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Woodson Engineering Celebrating 20 Years

WoodsonThe walls and tables inside Woodson Engineering & Surveying on North Elden Street are covered with large technical drawings, evidence of the scope of the many planning and engineering projects the company has tackled in Northern Arizona and throughout the Southwest

Through the years, more than 500 clients have come to Woodson Engineering for help. A few jobs have included Ponderosa Trails, a 350-acre planned residential community; A-1 Ranches, a rural 33-lot subdivision on 92 acres; a utility relocation and design survey for the East Flagstaff Traffic Interchange; and work at The Peaks assisted living facility.

“It’s kind of like children in your family,” said owner Mark Woodson, pointing to an engineering map of the new town of Tusayan. “They’re all fun.”

Marking the many jobs well done at Woodson, the company celebrated its 20th year of doing business in Flagstaff with an open house on June 19. “We had a good turnout of clients, friends and former employees, and the mayor stopped by,” said Woodson, who started the business in 1994. “We had a wonderful afternoon getting to visit and talk about the old times.”

Woodson, 61, was born in Madison, Wis., but moved with his family at age seven to Phoenix where his father was an engineer for the city. Woodson went through grade school and high school in Phoenix, but moved to Tucson to attend the University of Arizona where he earned a bachelor’s degree in civil engineering and a master’s of business administration.

With more than 30 years in the engineering business, Woodson says he and his staff are thankful for the many clients who have made the anniversary possible. “We look forward to continuing to serve our valued customers for many years to come.”

Much of the work is at an expert and complex level, such as land surveys for parcels, splits, right-of ways, subdivisions, as well as topographic, aerial and boundary surveys for counties and cities.

“Most people don’t know what we do,” Woodson explained. “The lay people don’t use our services very often.”

Woodson said his company works frequently with cities and countries and with the Arizona Department of Transportation.

“Projects in Flagstaff include both private and public work, like building a new mixed-used project across from Wildflower Bread Company in Aspen Place,” he said. “We do the site engineering work on the drainage and sidewalks and any changes in the current driving and parking areas around there.”

In addition to drainage, street and parking studies, engineers at Woodson complete grading, storm, flood and traffic studies.

When he decided to start his own business 20 years ago, Woodson ran his start-up out of a spare bedroom downstairs in his home. His wife, Guadalupe (Lupe), handled the finances for the two-person operation.

The couple, who met while students at U of A, had moved to Flagstaff in 1986 after Woodson left his job as town engineer in Eagar. A chance meeting with a professional in his field had alerted him to an opening in a job as city engineer of Flagstaff.

“It was a great move,” he said. “We love being in a cooler climate.”

Seven years later, Woodson decided to start his own business. “I had a plan. I said five years out, I might have 10 or 12 employees,” he recalled. “We exceeded that at two years, and we’ve been like that ever since. Flagstaff has been a really good place to work.”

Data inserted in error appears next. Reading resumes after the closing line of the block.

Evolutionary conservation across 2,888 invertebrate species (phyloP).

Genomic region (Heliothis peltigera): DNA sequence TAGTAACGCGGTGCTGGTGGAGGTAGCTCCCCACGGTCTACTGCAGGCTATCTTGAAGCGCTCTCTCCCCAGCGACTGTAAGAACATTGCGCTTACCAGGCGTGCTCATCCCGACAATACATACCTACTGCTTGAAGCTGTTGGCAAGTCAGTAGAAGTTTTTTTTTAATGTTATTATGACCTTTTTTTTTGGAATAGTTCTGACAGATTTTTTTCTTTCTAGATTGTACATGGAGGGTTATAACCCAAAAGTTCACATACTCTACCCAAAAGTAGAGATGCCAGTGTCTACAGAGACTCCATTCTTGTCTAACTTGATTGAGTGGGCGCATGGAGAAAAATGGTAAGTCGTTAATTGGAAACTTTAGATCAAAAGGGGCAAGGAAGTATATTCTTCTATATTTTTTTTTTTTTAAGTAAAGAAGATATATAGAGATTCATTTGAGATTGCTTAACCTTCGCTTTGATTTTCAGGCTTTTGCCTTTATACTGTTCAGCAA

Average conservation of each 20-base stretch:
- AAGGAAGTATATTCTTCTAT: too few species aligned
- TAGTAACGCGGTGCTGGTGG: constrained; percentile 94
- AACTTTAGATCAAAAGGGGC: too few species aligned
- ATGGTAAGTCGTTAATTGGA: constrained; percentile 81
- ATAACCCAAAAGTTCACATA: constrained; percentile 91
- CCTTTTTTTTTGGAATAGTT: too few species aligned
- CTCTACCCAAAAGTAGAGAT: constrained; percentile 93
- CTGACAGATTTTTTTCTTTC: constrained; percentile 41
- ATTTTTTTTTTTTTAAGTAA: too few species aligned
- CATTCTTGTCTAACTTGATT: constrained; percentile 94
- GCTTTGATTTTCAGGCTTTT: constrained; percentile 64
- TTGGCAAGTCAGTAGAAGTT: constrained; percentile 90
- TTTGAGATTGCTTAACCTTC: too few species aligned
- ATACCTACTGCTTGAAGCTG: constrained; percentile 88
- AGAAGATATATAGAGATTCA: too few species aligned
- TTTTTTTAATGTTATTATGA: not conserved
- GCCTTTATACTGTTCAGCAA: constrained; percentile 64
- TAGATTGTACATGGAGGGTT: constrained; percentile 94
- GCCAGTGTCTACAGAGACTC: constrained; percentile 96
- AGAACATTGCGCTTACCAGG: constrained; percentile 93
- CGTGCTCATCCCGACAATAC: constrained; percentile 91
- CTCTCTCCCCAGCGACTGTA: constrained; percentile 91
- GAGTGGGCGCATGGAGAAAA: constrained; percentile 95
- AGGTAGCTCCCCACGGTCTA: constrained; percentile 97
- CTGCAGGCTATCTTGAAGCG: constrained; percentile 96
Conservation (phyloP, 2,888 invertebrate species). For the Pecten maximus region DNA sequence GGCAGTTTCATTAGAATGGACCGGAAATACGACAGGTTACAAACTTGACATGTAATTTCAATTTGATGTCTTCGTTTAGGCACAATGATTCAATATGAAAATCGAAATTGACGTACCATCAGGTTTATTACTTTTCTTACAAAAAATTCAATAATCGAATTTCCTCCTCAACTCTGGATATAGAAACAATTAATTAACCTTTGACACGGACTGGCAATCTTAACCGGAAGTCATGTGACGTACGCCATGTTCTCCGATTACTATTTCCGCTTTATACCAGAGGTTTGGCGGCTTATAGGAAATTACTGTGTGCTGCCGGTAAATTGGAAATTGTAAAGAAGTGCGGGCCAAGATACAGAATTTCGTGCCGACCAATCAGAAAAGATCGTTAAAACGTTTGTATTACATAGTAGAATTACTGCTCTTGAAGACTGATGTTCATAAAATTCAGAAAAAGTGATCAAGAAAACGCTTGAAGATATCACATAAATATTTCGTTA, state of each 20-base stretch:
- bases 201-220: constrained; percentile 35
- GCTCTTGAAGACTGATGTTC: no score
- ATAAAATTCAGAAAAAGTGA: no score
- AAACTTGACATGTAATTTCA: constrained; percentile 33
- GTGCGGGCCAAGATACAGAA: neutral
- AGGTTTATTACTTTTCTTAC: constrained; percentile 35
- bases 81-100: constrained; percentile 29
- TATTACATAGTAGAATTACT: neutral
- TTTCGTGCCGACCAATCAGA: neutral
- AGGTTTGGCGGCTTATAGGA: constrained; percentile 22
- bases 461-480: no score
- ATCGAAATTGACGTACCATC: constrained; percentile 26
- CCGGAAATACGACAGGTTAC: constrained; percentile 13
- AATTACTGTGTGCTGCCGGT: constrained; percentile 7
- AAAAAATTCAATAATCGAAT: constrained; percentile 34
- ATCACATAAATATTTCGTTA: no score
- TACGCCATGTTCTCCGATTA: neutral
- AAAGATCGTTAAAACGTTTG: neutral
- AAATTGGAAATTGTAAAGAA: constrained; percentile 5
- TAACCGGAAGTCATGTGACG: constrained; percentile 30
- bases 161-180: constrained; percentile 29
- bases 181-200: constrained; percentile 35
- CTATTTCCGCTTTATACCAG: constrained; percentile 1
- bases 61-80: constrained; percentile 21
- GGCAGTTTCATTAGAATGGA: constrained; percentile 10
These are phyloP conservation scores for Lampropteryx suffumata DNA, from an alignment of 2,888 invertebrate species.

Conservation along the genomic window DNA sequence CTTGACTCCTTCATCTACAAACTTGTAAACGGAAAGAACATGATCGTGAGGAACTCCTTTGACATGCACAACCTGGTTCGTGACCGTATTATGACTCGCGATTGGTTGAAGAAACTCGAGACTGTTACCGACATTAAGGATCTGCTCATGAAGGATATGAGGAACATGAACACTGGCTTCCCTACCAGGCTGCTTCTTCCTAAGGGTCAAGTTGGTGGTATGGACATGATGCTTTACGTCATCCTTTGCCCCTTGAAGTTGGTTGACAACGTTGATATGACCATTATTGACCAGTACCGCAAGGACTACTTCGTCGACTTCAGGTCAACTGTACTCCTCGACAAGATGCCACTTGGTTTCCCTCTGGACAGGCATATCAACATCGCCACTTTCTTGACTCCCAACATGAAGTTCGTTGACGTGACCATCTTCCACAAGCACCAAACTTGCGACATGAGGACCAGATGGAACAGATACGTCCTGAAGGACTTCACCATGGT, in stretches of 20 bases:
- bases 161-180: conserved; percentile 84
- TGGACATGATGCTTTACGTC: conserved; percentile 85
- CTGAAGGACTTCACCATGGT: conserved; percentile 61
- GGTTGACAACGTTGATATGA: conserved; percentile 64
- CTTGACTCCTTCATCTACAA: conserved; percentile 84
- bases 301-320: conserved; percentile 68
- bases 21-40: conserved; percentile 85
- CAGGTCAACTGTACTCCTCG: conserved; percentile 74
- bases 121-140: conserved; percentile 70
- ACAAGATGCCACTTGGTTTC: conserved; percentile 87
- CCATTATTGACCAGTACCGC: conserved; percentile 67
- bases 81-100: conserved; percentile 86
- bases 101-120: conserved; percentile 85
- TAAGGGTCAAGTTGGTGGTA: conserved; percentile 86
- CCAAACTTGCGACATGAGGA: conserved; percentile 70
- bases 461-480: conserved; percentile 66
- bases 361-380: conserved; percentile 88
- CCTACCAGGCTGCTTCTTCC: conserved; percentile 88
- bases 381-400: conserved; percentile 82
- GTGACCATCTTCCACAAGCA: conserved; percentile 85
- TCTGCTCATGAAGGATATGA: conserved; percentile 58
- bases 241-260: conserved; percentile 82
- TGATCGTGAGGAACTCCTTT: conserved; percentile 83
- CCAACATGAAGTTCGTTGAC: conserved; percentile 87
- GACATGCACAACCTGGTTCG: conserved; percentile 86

There are currently 13 employees at the company, but that number has reached as high as 22. Employee morale has remained high through the years, including that of Sue Ohl, who has been the administrative assistant for the company since 2006.

“I’m from NAU where it was a big environment, to this small company, and it’s just been a pleasure to work here,” Ohl said. “I enjoy coming to work every day. The duties I do are broad and the engineering environment is exciting. It’s interesting, and it’s fun to learn all their terms and what a civil engineer does.”

Since the inception of Woodson Engineering, the demand for high-quality engineering and surveying has grown in town. “On any given day, we have 40 or 50 projects now,” Woodson said.

Some of the biggest and most demanding projects have been ongoing work as contract city engineers with Winslow and Holbrook, as well as on-call engineering services with Flagstaff.

While nurturing a growing company, the Woodsons were raising their four children: Kathy, Anna, Robert and John. “They’ve all worked here doing a variety of different things through the years,” Woodson said.

Today, Mark and Guadalupe have five grandchildren and counting. “On the journey of Woodson Engineering, I would say it was one of the major decisions in our married life for him to go out on his own, not only for his family but also for the welfare of his staff and their families,” said Lupe, who is a registered nurse and a nurse practitioner. “The four children grew up knowing more about a business model and the workings of this business and having a parent who had an entrepreneurial spirit. They had a mentor. Plus it allowed him to be flexible to all of their schedules as well. I can tell you, he didn’t miss a football, baseball or soccer game. It was very beneficial. It was wonderful.” FBN


For more information about the company, call 928-774-4636 or visit the website at www.woodsoneng.com or the office at 124 N. Elden St. in Flagstaff.


Betsey Bruner, a longtime journalist and commercial photographer, operates her freelance Words & Images business out of her office in downtown Flagstaff.



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